EcoTip – Going peat-free in the garden

Bog Asphodel

by Tricia Marcouse

IN 2011, our government said it would phase out the sale of peat-based composts to the public by 2020 and for commercial use by 2030. 2020 has passed, and a new announcement gives 2024 as the first target.

You don’t need to wait until then. If you tried it before and thought ‘this is terrible stuff’, then try again, because the manufacturers have been working hard to make really good formulations for potting compost and pretty good stuff for seed compost as well.

Yes, it may be more expensive than 3 bags of a peat-based product for £10 at the supermarket, but you are making a choice that has huge environmental benefits.

Peat is a major carbon store and a water management system to help against flooding, as well as a habitat for a range of specialist fauna and flora, such as the cotton grass and bog asphodel pictured here. According to Natural England, exposed peat soils can release up to 38 tonnes of carbon dioxide per hectare each year, whereas peat bogs in their natural state soak up around a tonne of carbon dioxide per hectare each year.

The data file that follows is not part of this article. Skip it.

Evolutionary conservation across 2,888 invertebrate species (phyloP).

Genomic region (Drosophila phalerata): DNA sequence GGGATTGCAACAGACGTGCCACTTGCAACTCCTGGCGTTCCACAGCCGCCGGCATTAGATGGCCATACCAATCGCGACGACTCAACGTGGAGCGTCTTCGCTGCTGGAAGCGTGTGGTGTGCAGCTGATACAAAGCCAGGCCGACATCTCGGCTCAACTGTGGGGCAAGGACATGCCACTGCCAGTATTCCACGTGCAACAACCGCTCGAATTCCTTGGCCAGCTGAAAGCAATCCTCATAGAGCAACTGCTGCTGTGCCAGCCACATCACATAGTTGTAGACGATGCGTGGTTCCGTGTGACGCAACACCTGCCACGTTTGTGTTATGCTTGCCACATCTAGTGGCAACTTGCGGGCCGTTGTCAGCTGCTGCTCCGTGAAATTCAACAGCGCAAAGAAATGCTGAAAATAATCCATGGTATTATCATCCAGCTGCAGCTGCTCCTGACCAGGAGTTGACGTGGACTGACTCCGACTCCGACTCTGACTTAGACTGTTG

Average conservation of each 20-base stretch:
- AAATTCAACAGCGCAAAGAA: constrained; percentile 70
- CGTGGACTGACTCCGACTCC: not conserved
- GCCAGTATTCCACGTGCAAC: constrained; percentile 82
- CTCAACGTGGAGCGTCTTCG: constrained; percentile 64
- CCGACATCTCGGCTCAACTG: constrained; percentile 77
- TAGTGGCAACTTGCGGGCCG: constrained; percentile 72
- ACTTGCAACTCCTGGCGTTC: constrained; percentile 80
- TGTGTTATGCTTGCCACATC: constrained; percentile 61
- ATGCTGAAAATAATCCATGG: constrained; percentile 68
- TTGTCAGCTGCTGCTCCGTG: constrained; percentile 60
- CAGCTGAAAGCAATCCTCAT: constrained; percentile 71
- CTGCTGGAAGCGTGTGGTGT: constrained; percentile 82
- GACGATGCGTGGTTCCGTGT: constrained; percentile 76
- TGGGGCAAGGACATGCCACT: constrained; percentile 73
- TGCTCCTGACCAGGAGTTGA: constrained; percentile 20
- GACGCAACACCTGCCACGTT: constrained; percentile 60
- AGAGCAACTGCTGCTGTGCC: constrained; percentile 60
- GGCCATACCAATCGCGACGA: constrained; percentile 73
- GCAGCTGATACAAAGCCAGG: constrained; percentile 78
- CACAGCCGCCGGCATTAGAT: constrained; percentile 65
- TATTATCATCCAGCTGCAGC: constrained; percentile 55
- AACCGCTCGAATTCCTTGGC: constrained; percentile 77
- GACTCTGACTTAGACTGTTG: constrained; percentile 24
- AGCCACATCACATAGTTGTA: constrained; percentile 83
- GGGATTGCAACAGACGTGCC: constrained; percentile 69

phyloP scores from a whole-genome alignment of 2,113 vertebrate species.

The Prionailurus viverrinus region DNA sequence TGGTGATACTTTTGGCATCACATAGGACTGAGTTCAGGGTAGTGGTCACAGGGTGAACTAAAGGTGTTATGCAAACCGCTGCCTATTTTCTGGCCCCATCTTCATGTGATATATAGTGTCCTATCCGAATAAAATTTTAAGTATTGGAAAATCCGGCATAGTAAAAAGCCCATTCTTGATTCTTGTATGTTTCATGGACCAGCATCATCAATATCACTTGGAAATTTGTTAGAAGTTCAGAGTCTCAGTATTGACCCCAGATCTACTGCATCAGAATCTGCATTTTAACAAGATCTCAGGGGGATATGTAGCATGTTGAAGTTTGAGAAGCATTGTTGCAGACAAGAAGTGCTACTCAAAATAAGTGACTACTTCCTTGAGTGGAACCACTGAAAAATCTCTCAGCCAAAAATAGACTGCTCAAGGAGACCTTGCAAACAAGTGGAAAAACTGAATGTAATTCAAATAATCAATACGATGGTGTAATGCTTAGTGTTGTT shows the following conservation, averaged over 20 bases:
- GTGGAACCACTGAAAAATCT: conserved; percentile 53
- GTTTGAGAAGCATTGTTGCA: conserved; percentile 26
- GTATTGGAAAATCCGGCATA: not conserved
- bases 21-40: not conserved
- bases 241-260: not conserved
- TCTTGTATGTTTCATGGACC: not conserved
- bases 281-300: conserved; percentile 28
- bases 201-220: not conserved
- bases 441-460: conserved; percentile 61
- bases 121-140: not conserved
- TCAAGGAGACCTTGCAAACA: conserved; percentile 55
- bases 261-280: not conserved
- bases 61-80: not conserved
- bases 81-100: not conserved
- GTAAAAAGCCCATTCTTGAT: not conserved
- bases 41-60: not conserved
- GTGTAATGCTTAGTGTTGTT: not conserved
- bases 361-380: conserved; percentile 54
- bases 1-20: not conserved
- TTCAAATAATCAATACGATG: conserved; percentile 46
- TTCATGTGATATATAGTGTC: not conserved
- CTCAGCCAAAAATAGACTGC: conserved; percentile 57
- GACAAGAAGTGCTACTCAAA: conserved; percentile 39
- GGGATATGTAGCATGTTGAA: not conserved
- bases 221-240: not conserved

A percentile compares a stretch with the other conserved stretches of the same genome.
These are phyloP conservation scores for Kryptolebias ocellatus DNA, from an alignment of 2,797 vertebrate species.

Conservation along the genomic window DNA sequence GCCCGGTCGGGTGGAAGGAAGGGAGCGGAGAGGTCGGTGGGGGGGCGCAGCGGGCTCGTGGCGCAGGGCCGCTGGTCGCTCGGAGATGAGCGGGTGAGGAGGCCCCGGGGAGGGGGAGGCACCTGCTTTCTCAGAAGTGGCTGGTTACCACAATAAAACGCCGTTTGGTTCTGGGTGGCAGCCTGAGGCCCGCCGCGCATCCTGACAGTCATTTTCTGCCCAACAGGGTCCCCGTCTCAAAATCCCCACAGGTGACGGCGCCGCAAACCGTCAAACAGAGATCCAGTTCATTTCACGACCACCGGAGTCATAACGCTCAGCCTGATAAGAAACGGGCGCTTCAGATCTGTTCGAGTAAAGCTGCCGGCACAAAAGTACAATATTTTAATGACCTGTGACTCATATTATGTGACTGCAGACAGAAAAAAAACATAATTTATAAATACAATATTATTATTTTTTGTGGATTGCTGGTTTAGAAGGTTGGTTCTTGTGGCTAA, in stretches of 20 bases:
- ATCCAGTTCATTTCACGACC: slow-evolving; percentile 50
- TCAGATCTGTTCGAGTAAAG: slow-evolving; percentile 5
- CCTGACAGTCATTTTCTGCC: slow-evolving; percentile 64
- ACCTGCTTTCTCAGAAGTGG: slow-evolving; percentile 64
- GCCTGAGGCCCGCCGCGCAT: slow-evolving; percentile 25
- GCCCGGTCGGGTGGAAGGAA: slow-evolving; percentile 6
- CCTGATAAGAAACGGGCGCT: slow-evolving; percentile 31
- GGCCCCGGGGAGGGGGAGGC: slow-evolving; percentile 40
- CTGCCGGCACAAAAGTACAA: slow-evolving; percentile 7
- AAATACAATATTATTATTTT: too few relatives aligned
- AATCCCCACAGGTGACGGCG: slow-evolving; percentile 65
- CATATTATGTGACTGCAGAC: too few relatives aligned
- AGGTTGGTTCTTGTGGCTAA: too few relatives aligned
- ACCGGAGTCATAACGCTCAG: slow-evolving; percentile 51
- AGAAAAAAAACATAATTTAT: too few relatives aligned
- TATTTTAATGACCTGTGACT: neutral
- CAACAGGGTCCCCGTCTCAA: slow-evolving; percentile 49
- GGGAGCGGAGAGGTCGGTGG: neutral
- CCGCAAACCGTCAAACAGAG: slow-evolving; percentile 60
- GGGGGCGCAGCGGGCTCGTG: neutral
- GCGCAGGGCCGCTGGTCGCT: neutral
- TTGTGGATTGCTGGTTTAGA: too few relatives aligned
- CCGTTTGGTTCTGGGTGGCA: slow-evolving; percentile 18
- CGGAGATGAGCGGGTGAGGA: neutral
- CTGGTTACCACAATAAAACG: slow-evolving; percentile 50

Which? did a trial this spring of peat-based and non-peat composts and recommends the following products:

  • Melcourt SylvaGrow Multipurpose Compost came up tops as a potting compost, and scored higher than peat-based composts. It is also endorsed by the RHS.
  • For seed sowing, Which? recommends New Horizon peat-based compost and Melcourt Sylvagrow with added John Innes

Please do something else as well: ASK for these peat-free composts at your garden centre to show that the public want change before 2024. Dobbies have committed to phase out peat from all their products before the end of 2022, so challenge the others. And don’t forget you can buy locally produced soil conditioner/potting compost (useless as seed compost), made from our green waste collections, from RE3 at Smallmead for £3.50 a bag.